I know that my mother told me many times that I shouldn't lie to people, so she was probably rolling over in her grave when she heard me tell a lie to a bishop.
|Bishop Alejo Zavala Castro a few years ago|
But I didn't know what else to do. I had to get out of the Bishop’s house. I’m not sure which reason was more important: Was it that I wanted him to get some rest, or was it that I had to get out before he saw me crying?
|Father Fred Monk and Don Alejo during a trip to Calgary|
Maybe some of the readers of this blog remember Bishop Alejo Zavala Castro, the first bishop of the Diocese of Tlapa here in the mountains of Guerrero, and presently the bishop of the Diocese of Chilpancingo-Chilapa. He visited the Diocese of Calgary several times. Everyone here just knows him as Don Alejo (in Mexico, calling someone “Don” indicates respect).
|My mom bought that sweater as a Christmas present for Don Alejo|
The plan yesterday was to have supper with Don Alejo in Chilpancingo, stay at his house overnight, and then return to Tlapa today (Saturday). I hadn't seen Don Alejo for a couple of months, and he had not been totally healthy the last time I saw him.
|If one collar of flowers indicates a welcome,|
what do you think this many collars indicate?
But my heart was almost torn out of my body when I saw him get out of his Jeep and start to make his way toward his house. He was returning from the village of Paintla, and he was so weak that he could hardly walk. I hate to say it, but the first thought that came to my mind was the name of a TV show that my daughter used to like: Dead Man Walking.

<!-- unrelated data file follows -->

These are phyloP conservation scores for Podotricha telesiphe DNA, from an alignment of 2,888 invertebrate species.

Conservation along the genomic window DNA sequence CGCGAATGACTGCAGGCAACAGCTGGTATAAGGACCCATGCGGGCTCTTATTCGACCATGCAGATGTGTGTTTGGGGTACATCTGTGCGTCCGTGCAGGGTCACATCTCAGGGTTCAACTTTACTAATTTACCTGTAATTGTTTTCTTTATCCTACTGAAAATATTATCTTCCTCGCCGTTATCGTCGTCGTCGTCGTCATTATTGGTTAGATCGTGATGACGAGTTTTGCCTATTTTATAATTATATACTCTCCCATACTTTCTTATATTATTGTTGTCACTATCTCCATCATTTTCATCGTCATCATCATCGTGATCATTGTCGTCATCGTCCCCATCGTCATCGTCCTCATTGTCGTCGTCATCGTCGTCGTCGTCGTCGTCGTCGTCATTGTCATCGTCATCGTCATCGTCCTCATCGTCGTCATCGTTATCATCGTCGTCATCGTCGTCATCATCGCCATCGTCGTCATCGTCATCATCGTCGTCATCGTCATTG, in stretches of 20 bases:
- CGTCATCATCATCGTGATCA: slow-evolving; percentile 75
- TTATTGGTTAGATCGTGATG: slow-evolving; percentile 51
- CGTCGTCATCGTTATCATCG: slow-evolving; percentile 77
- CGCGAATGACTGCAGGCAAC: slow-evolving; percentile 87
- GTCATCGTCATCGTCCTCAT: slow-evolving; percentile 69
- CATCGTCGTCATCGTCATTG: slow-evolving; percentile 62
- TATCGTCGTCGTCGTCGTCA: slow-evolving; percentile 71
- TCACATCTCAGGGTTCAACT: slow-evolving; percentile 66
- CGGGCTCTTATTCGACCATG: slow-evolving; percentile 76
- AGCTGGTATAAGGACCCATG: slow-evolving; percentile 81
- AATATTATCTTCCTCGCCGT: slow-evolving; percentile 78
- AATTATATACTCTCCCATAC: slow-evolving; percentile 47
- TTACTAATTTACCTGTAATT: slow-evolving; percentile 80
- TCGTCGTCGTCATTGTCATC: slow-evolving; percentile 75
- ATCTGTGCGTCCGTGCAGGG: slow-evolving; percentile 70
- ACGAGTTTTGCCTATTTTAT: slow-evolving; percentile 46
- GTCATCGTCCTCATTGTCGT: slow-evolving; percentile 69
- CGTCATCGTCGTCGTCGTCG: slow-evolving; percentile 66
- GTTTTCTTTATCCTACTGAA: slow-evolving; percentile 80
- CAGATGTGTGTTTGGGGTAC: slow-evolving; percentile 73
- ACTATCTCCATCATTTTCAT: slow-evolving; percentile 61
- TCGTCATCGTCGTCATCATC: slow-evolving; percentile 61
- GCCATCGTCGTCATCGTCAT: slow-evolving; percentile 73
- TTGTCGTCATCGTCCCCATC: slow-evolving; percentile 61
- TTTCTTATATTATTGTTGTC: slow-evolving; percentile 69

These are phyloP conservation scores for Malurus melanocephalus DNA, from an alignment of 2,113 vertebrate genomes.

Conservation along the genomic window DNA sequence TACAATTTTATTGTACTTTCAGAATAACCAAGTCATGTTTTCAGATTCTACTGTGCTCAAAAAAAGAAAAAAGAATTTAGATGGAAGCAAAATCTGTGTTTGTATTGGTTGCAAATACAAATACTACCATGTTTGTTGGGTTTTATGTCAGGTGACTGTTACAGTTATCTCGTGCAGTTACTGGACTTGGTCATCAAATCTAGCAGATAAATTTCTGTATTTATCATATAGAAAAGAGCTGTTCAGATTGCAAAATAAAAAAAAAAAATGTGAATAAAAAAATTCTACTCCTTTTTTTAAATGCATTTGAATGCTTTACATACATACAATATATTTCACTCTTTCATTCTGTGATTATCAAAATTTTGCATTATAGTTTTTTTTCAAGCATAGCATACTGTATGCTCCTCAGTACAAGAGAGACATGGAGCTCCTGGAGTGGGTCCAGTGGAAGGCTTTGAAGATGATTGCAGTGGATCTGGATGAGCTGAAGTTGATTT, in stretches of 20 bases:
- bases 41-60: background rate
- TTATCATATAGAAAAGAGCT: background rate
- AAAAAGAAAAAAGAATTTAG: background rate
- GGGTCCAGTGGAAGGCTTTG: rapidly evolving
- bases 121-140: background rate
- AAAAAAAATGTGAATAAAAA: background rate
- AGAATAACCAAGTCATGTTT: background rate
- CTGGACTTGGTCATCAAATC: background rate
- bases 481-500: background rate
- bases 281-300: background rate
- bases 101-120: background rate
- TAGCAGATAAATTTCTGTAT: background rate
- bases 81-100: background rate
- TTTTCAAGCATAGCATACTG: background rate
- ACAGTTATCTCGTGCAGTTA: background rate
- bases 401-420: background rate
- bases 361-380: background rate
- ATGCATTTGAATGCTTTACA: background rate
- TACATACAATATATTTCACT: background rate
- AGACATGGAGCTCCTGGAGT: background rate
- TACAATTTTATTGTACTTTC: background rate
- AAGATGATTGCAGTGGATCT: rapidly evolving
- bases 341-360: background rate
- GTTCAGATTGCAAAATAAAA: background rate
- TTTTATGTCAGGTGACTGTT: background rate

Of course, I
quickly took his arm and guided him to the house. He tried to ask me about my
wife and children, but it was evident that it was even difficult for him to
get the words out. I thought, “This man has to get to bed. He needs to rest.”
|Bishop Alejo Zavala Castro on Friday, April 11, 2014|
|Don Alejo in Metlatonoc|
So I told him that I couldn't stay for supper, because I had to get back to Tlapa that night. I knew that if I stayed, he would be a good host to me and offer me all of his attention. I’m no doctor, but I felt sure that he needed rest more than he needed conversation with me.
Don Alejo is one of the most incredible human beings I know. When he was first asked in 1992 to accept being the first bishop of Tlapa, he had to ask, “Where is Tlapa?” He found it, and he became the most beloved man in the mountains. Everyone can tell some anecdote about his simplicity, his compassion, his love for the poor, and his commitment to justice. I was his secretary in Tlapa for ten of his fourteen years there. In 2006 he was named bishop of the Diocese of Chilpancingo-Chilapa, where he still lives and works.
|Priests, authorities, and people accompany Don Alejo to his last Mass as Bishop of Tlapa|
So, my friends, as you prepare for Holy Week and its celebration of our “passover” from death to life, please remember Don Alejo in your prayers. The world is a better place because of incredible persons like him.